If you don’t subscribe, why not start now? Reading more comics is a great New Year’s resolution.

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goodbye stumptown love fest for comics

stumptown stumpStumptown Comics Fest was the first comic convention I ever attended, way back in 2009. One year later, it was the first comic convention I tabled at. Located that year in the Lloyd Center Doubletree ballroom (really one floor of a parking garage with carpet installed), Stumptown set the tone for me for how comic conventions should be. It was packed with interesting people, some of whom I now proudly call my friends. It taught me about trading the comic I made for another comic somebody else made. I met famous cartoonists, who mingled with us self-published nobodies and didn’t even complain about our smell.stumptown comics festWas Stumptown perfect? Heck no! Cartoonists love to complain as much (if not more) as other people. But I’ve come to realize that the “faults” of a show can also give it character. Make it special, even. MoCCA is held in a century-old armory that is stuffy in even the best weather conditions. Emerald City promoted Patrick Stewart every day for nearly a year but failed to mention all the cool kids in Artist Alley. SPX’s website crashed the second it was open to the public. In the end, these bumps bring us together, or at least give us fodder for in-convention sketches to pass around.stumptown-table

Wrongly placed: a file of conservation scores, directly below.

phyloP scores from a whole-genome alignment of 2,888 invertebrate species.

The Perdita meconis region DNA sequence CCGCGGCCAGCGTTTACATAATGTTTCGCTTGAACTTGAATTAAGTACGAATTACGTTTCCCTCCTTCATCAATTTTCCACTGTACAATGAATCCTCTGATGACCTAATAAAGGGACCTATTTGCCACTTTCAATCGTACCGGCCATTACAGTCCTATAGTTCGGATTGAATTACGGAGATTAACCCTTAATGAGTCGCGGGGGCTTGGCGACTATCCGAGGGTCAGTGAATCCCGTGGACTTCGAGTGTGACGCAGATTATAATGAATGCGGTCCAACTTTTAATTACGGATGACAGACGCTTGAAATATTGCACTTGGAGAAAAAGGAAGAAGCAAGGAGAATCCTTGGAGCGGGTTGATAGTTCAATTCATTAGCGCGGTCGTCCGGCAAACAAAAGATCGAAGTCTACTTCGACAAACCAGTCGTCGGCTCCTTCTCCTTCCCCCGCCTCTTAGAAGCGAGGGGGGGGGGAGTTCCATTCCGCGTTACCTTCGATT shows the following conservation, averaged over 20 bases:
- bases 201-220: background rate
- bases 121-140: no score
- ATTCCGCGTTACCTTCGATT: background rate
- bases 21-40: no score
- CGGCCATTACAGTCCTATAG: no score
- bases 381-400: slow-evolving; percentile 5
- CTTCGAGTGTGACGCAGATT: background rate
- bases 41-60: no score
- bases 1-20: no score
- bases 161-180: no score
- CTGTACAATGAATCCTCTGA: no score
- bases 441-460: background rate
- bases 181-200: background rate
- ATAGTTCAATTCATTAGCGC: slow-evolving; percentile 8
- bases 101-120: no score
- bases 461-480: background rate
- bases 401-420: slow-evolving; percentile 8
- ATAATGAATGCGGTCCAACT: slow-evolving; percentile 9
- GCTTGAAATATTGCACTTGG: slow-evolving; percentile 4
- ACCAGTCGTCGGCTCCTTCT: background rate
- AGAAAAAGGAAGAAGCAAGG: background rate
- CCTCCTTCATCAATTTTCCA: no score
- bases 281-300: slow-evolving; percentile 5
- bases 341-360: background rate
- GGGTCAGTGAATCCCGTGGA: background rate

The last few years it was pretty clear that the directors of Stumptown had lost interest in the show. I can’t blame them for wanting to move on. Organizing a comic convention every year can be sweaty thankless work. If you’re not 100% into it, you shouldn’t force yourself. Having the mantle of Stumptown hanging over your head, while dreading the angry tweets from indie cartoonists if it doesn’t go well, is no way to live your life. Better no Stumptown than a Stumptown everybody hates.

I’m sorry to see Stumptown go, but am forever grateful for the world it opened to me. My path in comics would be quite different had Stumptown not existed. To use a handy metaphor, Stumptown is my George Bailey.

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falling rock national park trailer

I had this idea for almost a full year. I’ve always wanted to make a trailer for my comic, but I didn’t have the means until recently. Then I had to wait until I flew back to Tucson so I could film the desert landscape I draw so frequently. Finally, it all came together in this 85-second clip. Hopefully my next video project won’t have as large a gestation-to-production ratio.